John Bates Clark was an American economist who lived from 1847-1938. He played an important role in the development of marginal productivity, and had a great influence on the development of economic thought in the United States. Clark was educated at Amherst College and at the University of Heidelberg in Germany.

He taught at Carlton College in Northfield, Minnesota from 1875 to 1881. He then moved on to teach at Smith College, Amherst, Johns Hopkins and Columbia from which he retired in 1923.

In formulating the Neoclassical theory of the firm, John Bates Clark took over the classical categories of land, labor, and capital and simplified them in two ways, this simplification was the theory of marginal productivity.

First, he assumed that all labor is homogenous, which meant that one labor hour is a perfect substitute for any other labor hour, but when marginal productivity was decreasing, the industry found it more profitable to replace labor with machinery.

Clark believed that to make a sound economy wages had to be equal to the marginal productivity of labor. This was also beneficial to both the industry and the labor.  Secondly, Clark ignored the distinction between land and capital, grouping together both kinds of non-human inputs under the general term “capital,” which he then assumed that the broadened “capital” is homogenous.

John took this Neoclassical approach one step further than others in applying it to the business firm and the maximization of profits. One of the results was a theory of the distribution which demonstrated that market outcomes were just. Clark also believed that technological change would lead to an increase in the standard of living which he felt was one of the chief goals of any economic system.

He felt that with this technological change, labor would be more productive and lead to higher profits for the industry. When the labor would see that industry was making higher profits, they would demand its share of the profits for their hard work. The labor’s higher wages and the industries’ higher profits would increase incomes and better the social living for everyone.

Among Clark’s works are The Philosophy of Wealth (1886), The Distribution of Wealth (1899), and Essentials of Economic Theory (1907). His son, John Maurice Clark, also became a noted economist and even co-wrote some work with his father, but his work is remembered as being quite different from and in some ways even contradictory to, his father’s.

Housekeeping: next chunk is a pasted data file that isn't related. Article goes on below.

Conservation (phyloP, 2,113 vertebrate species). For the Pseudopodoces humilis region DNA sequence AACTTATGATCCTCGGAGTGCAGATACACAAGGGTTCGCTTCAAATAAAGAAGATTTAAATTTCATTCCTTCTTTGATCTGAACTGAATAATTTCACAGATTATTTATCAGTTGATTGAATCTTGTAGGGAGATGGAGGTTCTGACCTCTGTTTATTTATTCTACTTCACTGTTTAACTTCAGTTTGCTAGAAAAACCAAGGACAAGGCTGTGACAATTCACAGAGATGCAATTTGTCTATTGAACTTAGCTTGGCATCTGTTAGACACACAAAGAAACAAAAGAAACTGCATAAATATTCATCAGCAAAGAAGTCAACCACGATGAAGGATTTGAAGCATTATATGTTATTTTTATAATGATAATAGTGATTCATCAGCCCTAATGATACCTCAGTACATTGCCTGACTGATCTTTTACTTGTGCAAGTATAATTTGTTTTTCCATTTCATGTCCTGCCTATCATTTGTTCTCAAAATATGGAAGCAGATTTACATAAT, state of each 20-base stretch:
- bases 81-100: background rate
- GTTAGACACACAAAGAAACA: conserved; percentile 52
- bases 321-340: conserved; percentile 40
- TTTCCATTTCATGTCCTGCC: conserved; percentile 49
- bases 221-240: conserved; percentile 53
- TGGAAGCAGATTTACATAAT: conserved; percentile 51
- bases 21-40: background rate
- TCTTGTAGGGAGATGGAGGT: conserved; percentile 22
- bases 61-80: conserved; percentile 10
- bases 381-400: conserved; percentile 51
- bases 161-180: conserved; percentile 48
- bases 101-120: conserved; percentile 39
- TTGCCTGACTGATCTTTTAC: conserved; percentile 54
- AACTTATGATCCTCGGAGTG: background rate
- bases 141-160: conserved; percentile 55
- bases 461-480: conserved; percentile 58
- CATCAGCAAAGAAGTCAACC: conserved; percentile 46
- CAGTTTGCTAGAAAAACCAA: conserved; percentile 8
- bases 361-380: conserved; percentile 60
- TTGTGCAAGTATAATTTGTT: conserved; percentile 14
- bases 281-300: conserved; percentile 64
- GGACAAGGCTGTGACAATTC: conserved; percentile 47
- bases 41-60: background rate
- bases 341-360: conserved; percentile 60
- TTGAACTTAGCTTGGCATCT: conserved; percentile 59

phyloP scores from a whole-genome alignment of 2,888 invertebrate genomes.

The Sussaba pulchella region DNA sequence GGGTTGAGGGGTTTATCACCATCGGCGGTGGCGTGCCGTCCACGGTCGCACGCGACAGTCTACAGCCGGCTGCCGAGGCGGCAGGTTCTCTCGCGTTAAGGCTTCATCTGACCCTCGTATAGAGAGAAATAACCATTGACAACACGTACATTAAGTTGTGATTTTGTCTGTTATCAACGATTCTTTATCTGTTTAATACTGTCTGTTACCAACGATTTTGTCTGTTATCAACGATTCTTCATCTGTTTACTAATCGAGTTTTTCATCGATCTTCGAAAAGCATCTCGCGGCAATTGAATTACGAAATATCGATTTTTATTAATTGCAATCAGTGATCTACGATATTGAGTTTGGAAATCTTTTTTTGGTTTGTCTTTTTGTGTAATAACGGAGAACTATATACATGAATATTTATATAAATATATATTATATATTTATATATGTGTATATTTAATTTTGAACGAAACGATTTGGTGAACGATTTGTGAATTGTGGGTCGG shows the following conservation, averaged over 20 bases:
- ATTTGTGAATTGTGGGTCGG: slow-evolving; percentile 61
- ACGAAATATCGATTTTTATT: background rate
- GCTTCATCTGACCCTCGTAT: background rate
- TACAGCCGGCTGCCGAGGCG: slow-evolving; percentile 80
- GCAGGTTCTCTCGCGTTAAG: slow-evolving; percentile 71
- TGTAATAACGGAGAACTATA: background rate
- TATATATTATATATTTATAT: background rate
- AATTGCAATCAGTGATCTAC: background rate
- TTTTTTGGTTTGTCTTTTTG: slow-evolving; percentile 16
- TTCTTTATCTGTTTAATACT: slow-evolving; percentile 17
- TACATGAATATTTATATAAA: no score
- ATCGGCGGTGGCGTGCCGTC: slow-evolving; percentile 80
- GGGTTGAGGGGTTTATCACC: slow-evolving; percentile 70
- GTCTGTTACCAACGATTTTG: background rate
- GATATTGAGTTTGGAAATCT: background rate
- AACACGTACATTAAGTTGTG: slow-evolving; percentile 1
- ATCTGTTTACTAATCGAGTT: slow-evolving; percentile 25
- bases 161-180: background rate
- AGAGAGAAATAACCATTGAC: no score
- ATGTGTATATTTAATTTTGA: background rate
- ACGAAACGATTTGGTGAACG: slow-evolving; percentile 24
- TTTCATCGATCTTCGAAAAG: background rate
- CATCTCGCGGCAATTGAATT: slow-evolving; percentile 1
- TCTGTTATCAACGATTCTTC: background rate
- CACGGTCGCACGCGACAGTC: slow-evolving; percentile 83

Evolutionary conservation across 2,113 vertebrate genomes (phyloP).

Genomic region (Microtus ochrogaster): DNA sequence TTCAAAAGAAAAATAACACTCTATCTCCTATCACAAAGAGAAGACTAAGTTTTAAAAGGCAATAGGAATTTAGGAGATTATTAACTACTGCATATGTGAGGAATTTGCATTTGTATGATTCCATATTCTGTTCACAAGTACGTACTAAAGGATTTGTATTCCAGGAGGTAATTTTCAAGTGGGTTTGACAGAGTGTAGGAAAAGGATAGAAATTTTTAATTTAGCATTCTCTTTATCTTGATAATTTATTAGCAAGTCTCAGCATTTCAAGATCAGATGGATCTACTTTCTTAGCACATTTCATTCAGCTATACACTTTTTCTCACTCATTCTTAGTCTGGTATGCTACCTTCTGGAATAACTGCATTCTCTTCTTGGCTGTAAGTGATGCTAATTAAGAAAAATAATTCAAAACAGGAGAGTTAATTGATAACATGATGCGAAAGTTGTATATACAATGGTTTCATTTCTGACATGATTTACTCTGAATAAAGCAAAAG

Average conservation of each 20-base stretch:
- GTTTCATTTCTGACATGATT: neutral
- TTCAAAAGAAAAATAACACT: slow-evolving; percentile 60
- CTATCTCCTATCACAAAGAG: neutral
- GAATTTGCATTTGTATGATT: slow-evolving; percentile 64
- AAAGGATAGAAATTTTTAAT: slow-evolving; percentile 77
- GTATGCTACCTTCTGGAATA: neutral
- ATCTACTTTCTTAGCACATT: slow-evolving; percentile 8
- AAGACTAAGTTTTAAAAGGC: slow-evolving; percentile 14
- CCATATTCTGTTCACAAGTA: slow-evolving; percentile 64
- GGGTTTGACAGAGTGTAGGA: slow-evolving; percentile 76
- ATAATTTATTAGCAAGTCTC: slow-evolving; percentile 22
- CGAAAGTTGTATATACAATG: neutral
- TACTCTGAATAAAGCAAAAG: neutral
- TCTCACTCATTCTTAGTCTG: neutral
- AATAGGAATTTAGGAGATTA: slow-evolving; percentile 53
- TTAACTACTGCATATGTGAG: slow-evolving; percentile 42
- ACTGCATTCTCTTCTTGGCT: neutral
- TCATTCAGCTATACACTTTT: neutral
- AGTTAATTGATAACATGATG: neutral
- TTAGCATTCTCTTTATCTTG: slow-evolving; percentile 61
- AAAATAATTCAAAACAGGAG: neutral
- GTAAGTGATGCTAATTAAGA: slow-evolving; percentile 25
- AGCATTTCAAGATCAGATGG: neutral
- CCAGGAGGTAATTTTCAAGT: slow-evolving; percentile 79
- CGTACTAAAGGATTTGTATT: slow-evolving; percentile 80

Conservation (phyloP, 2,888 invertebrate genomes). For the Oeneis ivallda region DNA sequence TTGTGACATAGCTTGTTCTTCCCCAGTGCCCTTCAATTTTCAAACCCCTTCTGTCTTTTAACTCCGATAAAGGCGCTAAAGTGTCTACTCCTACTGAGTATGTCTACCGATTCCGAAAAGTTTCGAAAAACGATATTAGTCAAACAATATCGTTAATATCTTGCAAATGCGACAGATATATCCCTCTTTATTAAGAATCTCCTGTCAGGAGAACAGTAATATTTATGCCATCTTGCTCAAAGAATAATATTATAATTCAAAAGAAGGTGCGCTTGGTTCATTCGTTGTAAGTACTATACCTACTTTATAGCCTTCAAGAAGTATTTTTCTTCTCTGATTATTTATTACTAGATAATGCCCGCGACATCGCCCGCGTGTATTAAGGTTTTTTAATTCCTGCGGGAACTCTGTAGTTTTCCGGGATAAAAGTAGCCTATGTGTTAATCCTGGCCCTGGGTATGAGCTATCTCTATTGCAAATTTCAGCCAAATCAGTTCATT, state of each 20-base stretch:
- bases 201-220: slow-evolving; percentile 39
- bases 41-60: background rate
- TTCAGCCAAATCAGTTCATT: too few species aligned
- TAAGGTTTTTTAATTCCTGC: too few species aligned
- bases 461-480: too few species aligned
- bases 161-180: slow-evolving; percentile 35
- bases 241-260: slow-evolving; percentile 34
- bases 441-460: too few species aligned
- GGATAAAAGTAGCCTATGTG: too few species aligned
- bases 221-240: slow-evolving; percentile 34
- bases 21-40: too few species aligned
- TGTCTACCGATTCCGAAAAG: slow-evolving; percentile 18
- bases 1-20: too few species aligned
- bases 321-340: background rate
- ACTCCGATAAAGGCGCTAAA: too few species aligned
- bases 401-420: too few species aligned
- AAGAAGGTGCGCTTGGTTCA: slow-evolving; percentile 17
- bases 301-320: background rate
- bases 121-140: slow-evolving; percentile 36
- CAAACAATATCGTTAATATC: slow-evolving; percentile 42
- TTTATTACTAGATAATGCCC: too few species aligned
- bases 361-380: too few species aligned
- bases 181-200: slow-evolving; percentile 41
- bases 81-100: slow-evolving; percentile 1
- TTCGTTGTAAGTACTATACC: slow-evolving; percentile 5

Critics believe that John Bates Clark’s ideas were somewhat incomplete because they showed the ideal economy and not the real world of imperfect markets and factors of production. Clark’s ideas have aided in the explanation of human economic behavior, and many economists today share his views on marginal analysis and the increased standard of living.

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William Anderson (Schoolworkhelper Editorial Team)
William completed his Bachelor of Science and Master of Arts in 2013. He current serves as a lecturer, tutor and freelance writer. In his spare time, he enjoys reading, walking his dog and parasailing. Article last reviewed: 2022 | St. Rosemary Institution © 2010-2024 | Creative Commons 4.0

1 Comment

  1. In his combination of the land and capital John Bates Clark did a great dis-service to many of the previous economists such as Adam Smith, David Ricardo and Henry George, all of whom took care to distinguish between capital values which is the result of human labor and land values which are not.

    The loss of this more analytic position in our knowledge about macroeconomics has set back the development of scientific knowledge in our subject many decades. Although the ideas of George, for a “single tax” based on land values, the political forces and lobbying of land-owning monopolists and speculators in its growing value, has resulted not only in a failure to properly explain how our social system works, but has seriously delayed the way that progress might otherwise have been made in our social system.

    By a better sharing of the benefits due to controlled and unlimited land access, with the associated ground-rents being returned as revenues to the national government instead of other means for taxation, there would be a greater opportunity for the proper use of land without the associated corruption and speculation in its value. The cost of producing goods due to the Smithian return on this right of access, would be considerably reduced and the dangers of unemployment, poverty and homelessness of our present social regime would be eliminated were land values taxed instead of incomes, purchases, capital gains etc.

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